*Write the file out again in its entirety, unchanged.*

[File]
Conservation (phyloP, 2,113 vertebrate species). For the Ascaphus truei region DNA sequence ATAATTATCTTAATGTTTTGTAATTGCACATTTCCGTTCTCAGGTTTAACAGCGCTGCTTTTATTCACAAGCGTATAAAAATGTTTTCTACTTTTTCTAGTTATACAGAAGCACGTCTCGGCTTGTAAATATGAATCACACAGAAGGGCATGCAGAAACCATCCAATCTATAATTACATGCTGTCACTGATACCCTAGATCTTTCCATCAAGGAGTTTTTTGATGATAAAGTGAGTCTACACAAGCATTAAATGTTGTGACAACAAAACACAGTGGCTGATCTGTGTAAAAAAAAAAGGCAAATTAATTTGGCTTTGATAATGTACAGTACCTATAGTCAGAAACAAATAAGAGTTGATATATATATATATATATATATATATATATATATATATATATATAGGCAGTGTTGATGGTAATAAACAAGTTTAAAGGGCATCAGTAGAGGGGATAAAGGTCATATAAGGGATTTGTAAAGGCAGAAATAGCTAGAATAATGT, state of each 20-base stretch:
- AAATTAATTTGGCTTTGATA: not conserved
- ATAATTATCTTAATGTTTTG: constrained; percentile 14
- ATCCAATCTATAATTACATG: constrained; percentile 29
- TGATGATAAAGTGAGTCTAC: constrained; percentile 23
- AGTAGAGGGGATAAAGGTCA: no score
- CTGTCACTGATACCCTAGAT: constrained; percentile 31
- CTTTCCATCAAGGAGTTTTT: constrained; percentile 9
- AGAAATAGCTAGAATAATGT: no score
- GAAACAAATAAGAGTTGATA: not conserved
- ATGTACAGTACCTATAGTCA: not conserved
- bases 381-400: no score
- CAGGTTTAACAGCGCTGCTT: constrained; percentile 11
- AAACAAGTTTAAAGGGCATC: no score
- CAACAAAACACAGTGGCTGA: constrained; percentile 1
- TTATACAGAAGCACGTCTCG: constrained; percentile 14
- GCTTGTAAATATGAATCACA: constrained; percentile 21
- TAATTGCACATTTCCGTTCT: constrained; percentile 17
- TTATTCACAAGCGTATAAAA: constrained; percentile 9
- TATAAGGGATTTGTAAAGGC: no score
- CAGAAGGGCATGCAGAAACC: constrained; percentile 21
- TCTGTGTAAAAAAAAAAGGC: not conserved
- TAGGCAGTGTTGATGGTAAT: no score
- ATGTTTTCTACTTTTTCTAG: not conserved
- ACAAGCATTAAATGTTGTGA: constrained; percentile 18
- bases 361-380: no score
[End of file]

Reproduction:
Conservation (phyloP, 2,113 vertebrate species). For the Ascaphus truei region DNA sequence ATAATTATCTTAATGTTTTGTAATTGCACATTTCCGTTCTCAGGTTTAACAGCGCTGCTTTTATTCACAAGCGTATAAAAATGTTTTCTACTTTTTCTAGTTATACAGAAGCACGTCTCGGCTTGTAAATATGAATCACACAGAAGGGCATGCAGAAACCATCCAATCTATAATTACATGCTGTCACTGATACCCTAGATCTTTCCATCAAGGAGTTTTTTGATGATAAAGTGAGTCTACACAAGCATTAAATGTTGTGACAACAAAACACAGTGGCTGATCTGTGTAAAAAAAAAAGGCAAATTAATTTGGCTTTGATAATGTACAGTACCTATAGTCAGAAACAAATAAGAGTTGATATATATATATATATATATATATATATATATATATATATATATAGGCAGTGTTGATGGTAATAAACAAGTTTAAAGGGCATCAGTAGAGGGGATAAAGGTCATATAAGGGATTTGTAAAGGCAGAAATAGCTAGAATAATGT, state of each 20-base stretch:
- AAATTAATTTGGCTTTGATA: not conserved
- ATAATTATCTTAATGTTTTG: constrained; percentile 14
- ATCCAATCTATAATTACATG: constrained; percentile 29
- TGATGATAAAGTGAGTCTAC: constrained; percentile 23
- AGTAGAGGGGATAAAGGTCA: no score
- CTGTCACTGATACCCTAGAT: constrained; percentile 31
- CTTTCCATCAAGGAGTTTTT: constrained; percentile 9
- AGAAATAGCTAGAATAATGT: no score
- GAAACAAATAAGAGTTGATA: not conserved
- ATGTACAGTACCTATAGTCA: not conserved
- bases 381-400: no score
- CAGGTTTAACAGCGCTGCTT: constrained; percentile 11
- AAACAAGTTTAAAGGGCATC: no score
- CAACAAAACACAGTGGCTGA: constrained; percentile 1
- TTATACAGAAGCACGTCTCG: constrained; percentile 14
- GCTTGTAAATATGAATCACA: constrained; percentile 21
- TAATTGCACATTTCCGTTCT: constrained; percentile 17
- TTATTCACAAGCGTATAAAA: constrained; percentile 9
- TATAAGGGATTTGTAAAGGC: no score
- CAGAAGGGCATGCAGAAACC: constrained; percentile 21
- TCTGTGTAAAAAAAAAAGGC: not conserved
- TAGGCAGTGTTGATGGTAAT: no score
- ATGTTTTCTACTTTTTCTAG: not conserved
- ACAAGCATTAAATGTTGTGA: constrained; percentile 18
- bases 361-380: no score